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4th March 2006 - Syriana
I saw Syriana, the directorial debut of Stephen Gaghan, this afternoon. Gagham wrote the screenplay for Traffic and turned down the adaptation of The Da Vinci Code. Clooney is always watchable and there were a couple of other notable performances, but overall the film was too ambitious for its own good. Many scenes were over my head and when it was finished I was still left with too many questions.

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And then there was this. But God will judge him.

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2nd March 2006 - Goodnight, and Good Luck
Last night we saw the stylish George Clooney film, Goodnight, and Good Luck. together with original archive footage from the Joseph McCarthy era and brilliant musical interludes from Dianne Reeves and her band. The film focusses on broadcast journalist Edward R. Murrow as he squares up to McCarthy's House Committee on Un-American Activities. Clooney has bypassed the stereotypical Hollywood film and given us an intelligent, cogent, and fair-minded picture of these events while at the same time not allowing us to forget that we are living through similar processes in the present time.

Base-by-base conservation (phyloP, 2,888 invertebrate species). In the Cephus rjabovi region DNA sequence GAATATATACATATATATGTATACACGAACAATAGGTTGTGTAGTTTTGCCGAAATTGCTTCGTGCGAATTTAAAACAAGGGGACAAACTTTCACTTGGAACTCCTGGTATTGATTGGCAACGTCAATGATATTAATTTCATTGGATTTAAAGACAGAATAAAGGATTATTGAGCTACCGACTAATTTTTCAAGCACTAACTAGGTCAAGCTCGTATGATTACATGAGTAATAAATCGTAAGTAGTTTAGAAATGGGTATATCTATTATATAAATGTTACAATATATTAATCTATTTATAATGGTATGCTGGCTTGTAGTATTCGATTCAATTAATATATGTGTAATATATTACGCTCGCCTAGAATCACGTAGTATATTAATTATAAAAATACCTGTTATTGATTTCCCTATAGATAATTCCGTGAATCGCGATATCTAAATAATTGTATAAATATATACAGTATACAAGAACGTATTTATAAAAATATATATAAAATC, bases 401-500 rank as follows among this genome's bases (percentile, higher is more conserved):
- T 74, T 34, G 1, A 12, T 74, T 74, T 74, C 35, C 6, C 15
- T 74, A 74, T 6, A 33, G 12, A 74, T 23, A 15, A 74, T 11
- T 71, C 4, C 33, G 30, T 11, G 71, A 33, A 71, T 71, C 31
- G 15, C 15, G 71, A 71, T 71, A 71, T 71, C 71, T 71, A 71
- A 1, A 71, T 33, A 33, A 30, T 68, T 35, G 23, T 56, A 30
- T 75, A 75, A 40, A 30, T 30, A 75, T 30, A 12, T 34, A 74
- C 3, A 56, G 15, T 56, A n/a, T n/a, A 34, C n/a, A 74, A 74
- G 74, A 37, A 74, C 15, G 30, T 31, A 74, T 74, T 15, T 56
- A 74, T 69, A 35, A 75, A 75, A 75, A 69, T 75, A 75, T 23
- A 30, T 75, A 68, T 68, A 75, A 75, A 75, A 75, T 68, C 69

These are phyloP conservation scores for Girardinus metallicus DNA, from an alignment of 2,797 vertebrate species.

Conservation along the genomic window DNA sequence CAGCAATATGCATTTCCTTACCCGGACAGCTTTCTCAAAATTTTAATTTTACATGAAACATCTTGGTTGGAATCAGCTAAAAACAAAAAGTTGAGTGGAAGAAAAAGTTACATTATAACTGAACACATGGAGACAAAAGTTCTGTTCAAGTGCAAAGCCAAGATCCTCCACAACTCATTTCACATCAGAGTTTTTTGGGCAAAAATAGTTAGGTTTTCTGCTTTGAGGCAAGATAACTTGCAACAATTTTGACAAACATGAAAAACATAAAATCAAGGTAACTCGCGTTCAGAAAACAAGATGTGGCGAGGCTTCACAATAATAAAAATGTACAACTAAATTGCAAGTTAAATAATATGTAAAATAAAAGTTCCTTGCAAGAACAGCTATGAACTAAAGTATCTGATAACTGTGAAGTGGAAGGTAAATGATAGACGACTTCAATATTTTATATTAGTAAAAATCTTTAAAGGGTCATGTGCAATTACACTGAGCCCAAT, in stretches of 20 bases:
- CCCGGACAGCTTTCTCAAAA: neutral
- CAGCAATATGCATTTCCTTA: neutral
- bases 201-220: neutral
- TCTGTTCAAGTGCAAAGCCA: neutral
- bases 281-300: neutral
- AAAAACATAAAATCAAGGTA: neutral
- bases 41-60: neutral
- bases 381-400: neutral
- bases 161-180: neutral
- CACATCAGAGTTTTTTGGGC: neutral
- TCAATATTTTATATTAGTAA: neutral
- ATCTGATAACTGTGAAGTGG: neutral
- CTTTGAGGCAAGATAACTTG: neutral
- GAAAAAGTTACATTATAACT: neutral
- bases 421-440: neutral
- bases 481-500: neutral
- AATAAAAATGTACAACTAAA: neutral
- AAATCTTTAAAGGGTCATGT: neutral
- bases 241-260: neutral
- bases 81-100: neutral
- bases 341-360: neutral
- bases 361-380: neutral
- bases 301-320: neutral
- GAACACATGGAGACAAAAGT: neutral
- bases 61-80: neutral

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1st March 2006 - New look, 2005
Playing catch-up news today. One of British designer, John Galliano's, creations for Dior from his 2005 Paris show:
I wanted to blow the cobwebs away, he said. For more photographs see the Telegraph fashion page

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New photograph



of a guy trying to pretend he's not one of the crowd.

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28th February 2006 - Great Blogs, new to me
My favourite blogs at the moment are Grumpy Old Bookman and Reader of Depressing Books. Original, distinctive voices which might, at any moment, say something interesting. Go check them out.

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25th February 2006 - Annie Ryan; RIP